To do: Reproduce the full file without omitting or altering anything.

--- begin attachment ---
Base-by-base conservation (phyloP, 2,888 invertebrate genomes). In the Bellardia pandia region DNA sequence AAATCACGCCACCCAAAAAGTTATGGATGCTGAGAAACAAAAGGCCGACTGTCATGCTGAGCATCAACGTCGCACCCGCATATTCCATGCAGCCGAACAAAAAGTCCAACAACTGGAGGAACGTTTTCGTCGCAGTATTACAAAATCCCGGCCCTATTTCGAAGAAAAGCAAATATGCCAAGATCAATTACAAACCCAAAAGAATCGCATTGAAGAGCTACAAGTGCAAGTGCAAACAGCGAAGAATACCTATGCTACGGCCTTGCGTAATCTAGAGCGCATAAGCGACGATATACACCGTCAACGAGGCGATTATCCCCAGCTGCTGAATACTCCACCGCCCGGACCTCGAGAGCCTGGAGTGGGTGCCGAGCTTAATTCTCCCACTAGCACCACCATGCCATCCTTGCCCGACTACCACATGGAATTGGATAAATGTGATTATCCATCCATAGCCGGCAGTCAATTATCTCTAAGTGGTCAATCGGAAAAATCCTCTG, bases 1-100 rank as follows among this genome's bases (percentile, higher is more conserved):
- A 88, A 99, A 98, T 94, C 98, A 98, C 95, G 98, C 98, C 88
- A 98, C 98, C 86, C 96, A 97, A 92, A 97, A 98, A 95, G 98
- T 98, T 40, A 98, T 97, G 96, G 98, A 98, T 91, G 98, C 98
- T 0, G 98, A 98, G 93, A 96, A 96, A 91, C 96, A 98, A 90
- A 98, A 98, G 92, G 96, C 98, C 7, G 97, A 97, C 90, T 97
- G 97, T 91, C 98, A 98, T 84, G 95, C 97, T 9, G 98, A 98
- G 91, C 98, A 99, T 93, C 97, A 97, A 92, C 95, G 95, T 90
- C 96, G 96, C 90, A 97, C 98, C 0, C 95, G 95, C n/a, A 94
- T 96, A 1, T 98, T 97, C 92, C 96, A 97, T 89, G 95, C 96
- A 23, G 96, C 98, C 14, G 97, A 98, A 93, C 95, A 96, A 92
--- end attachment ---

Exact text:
Base-by-base conservation (phyloP, 2,888 invertebrate genomes). In the Bellardia pandia region DNA sequence AAATCACGCCACCCAAAAAGTTATGGATGCTGAGAAACAAAAGGCCGACTGTCATGCTGAGCATCAACGTCGCACCCGCATATTCCATGCAGCCGAACAAAAAGTCCAACAACTGGAGGAACGTTTTCGTCGCAGTATTACAAAATCCCGGCCCTATTTCGAAGAAAAGCAAATATGCCAAGATCAATTACAAACCCAAAAGAATCGCATTGAAGAGCTACAAGTGCAAGTGCAAACAGCGAAGAATACCTATGCTACGGCCTTGCGTAATCTAGAGCGCATAAGCGACGATATACACCGTCAACGAGGCGATTATCCCCAGCTGCTGAATACTCCACCGCCCGGACCTCGAGAGCCTGGAGTGGGTGCCGAGCTTAATTCTCCCACTAGCACCACCATGCCATCCTTGCCCGACTACCACATGGAATTGGATAAATGTGATTATCCATCCATAGCCGGCAGTCAATTATCTCTAAGTGGTCAATCGGAAAAATCCTCTG, bases 1-100 rank as follows among this genome's bases (percentile, higher is more conserved):
- A 88, A 99, A 98, T 94, C 98, A 98, C 95, G 98, C 98, C 88
- A 98, C 98, C 86, C 96, A 97, A 92, A 97, A 98, A 95, G 98
- T 98, T 40, A 98, T 97, G 96, G 98, A 98, T 91, G 98, C 98
- T 0, G 98, A 98, G 93, A 96, A 96, A 91, C 96, A 98, A 90
- A 98, A 98, G 92, G 96, C 98, C 7, G 97, A 97, C 90, T 97
- G 97, T 91, C 98, A 98, T 84, G 95, C 97, T 9, G 98, A 98
- G 91, C 98, A 99, T 93, C 97, A 97, A 92, C 95, G 95, T 90
- C 96, G 96, C 90, A 97, C 98, C 0, C 95, G 95, C n/a, A 94
- T 96, A 1, T 98, T 97, C 92, C 96, A 97, T 89, G 95, C 96
- A 23, G 96, C 98, C 14, G 97, A 98, A 93, C 95, A 96, A 92